REGION: Women took to the streets across Latin America and the Caribbean on Tuesday in recognition of the Global Day of Action for access to legal, safe and free abortion. Large demonstrations took place in Mexico, El Salvador, Colombia, Venezuela, Ecuador, Peru and Chile.

In Mexico, protesters were met with a, and violent clashes occurred outside the official residence of the President. Three weeks ago, Mexico’s Supreme Court declared the criminalization of abortion in the state of Coahuila unconstitutional, setting a historical precedent for the rest of the country.

Lawmakers in Chile of abortion on Tuesday, voting to debate a bill that would eliminate prosecution of women who get abortions in the first 14 weeks of pregnancy. Tuesday’s legislation is opposed by the government, and the path to decriminalization still faces obstacles.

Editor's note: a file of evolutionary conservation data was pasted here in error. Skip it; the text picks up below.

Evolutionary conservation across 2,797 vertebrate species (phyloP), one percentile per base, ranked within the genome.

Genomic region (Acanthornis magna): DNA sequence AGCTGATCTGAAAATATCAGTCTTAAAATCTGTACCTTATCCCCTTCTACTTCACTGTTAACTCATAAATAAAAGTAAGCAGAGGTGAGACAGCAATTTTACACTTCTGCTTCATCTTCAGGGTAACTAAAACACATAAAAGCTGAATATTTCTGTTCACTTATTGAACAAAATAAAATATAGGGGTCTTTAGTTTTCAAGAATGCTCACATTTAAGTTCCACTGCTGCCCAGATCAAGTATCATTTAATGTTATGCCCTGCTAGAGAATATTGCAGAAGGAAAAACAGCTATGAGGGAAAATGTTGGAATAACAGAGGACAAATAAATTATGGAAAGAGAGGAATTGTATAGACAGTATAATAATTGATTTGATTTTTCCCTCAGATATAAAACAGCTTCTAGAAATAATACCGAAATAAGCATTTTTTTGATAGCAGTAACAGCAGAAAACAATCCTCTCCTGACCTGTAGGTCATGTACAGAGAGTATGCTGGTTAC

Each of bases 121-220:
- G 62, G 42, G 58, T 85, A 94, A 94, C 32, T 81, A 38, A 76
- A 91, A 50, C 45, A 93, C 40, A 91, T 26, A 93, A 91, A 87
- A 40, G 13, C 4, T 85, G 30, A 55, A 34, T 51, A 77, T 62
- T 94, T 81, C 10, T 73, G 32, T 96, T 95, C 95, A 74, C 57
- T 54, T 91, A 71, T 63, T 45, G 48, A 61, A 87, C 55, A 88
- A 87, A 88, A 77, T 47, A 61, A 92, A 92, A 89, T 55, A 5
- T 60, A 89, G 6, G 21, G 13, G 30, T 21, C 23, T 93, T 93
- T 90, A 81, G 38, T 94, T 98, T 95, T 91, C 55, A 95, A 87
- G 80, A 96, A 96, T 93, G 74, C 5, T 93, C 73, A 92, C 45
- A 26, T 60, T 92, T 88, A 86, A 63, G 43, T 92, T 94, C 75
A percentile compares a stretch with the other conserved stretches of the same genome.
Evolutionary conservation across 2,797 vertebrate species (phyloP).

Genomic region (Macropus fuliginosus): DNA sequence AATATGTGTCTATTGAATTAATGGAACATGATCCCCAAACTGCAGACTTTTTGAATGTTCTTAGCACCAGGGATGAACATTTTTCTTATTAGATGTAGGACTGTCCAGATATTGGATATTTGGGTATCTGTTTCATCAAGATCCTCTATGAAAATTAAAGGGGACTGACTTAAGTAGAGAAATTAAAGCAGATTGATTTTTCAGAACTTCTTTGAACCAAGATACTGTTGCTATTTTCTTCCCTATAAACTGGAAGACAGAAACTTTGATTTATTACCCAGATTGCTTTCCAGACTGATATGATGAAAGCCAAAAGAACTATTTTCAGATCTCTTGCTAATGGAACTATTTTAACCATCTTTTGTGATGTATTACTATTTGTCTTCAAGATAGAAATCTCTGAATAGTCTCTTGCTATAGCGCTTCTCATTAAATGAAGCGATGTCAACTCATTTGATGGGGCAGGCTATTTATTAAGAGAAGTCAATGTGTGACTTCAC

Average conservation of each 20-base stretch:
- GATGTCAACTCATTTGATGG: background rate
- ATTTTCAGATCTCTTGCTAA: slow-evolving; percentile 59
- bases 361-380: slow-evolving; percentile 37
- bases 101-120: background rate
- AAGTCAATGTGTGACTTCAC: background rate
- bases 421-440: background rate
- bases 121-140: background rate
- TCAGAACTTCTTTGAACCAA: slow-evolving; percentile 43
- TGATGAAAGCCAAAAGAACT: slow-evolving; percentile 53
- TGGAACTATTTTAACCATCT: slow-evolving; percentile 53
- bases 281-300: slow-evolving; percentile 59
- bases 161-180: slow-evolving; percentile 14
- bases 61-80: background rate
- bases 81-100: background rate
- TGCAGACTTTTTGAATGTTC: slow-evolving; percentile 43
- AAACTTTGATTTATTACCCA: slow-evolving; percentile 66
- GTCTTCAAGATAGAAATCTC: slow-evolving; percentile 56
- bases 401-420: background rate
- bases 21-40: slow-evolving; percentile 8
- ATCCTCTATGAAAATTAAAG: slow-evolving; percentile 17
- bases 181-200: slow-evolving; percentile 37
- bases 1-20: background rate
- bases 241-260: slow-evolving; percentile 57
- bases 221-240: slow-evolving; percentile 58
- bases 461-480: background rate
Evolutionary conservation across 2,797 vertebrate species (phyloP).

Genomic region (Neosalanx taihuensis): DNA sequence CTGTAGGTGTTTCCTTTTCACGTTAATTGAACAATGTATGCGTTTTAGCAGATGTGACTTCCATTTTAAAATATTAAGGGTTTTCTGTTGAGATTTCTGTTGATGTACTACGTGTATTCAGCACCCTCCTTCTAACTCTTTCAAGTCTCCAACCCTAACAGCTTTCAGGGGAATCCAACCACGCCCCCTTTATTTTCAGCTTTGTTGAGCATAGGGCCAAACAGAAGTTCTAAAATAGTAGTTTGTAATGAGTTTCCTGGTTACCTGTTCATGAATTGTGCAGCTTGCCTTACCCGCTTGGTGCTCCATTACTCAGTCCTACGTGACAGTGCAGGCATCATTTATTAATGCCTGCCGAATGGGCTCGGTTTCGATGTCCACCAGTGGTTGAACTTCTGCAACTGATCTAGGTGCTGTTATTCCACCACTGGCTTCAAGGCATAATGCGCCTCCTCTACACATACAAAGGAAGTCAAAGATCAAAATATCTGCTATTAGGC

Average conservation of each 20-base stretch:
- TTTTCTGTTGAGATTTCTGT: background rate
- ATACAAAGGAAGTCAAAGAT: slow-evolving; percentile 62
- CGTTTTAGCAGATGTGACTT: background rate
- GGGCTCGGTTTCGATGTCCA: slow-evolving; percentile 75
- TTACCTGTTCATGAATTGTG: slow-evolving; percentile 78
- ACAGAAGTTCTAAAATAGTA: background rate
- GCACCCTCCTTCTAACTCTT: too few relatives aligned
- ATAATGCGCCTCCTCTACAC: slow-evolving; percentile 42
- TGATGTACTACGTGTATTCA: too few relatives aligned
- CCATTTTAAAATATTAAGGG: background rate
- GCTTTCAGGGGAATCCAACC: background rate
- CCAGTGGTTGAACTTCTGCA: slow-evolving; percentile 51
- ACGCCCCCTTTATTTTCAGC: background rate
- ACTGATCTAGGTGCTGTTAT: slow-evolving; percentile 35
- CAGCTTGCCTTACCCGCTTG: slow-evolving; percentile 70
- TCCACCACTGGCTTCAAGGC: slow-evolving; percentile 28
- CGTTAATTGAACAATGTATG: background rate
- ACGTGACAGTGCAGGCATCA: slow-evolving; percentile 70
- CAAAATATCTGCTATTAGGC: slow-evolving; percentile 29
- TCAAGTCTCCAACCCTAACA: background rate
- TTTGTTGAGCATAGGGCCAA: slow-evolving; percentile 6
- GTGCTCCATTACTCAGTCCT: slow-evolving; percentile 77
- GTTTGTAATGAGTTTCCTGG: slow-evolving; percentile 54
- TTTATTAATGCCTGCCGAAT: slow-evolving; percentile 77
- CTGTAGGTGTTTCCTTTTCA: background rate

In San Salvador, feminist groups marched to the Congress to demand reforms. any possibility that abortion will be included in proposed constitutional reforms. El Salvador is known for some of the strictest abortion restrictions, which carry severe punishments and make no exceptions in cases of rape or medical complications. 

Currently, abortion is legal in only a few countries in Latin America, including Uruguay, Cuba, Argentina, Guyana, French Guiana, and parts of Mexico. 

SOUTHERN CONE

BRAZIL: Thousands of Brazilians demanded the impeachment of President Jair Bolsonaro in on Saturday. Protestors decried the President’s mismanagement of the COVID-19 pandemic; almost 600,000 persons have died of the coronavirus in Brazil.

According to the results of one poll released on Thursday, public disapproval of Bolsonaro’s governance hit in the past week. Despite this widespread disapproval and the almost 130 impeachment requests that have been submitted to Brazilian congress over the course of Bolsonaro’s tenure, commentators believe it is that the President will be impeached. The current Speaker of the Lower House, like his predecessor, has been reluctant to initiate proceedings. Moreover, Bolsonaro is thought to have enough allies in Congress to block an impeachment attempt.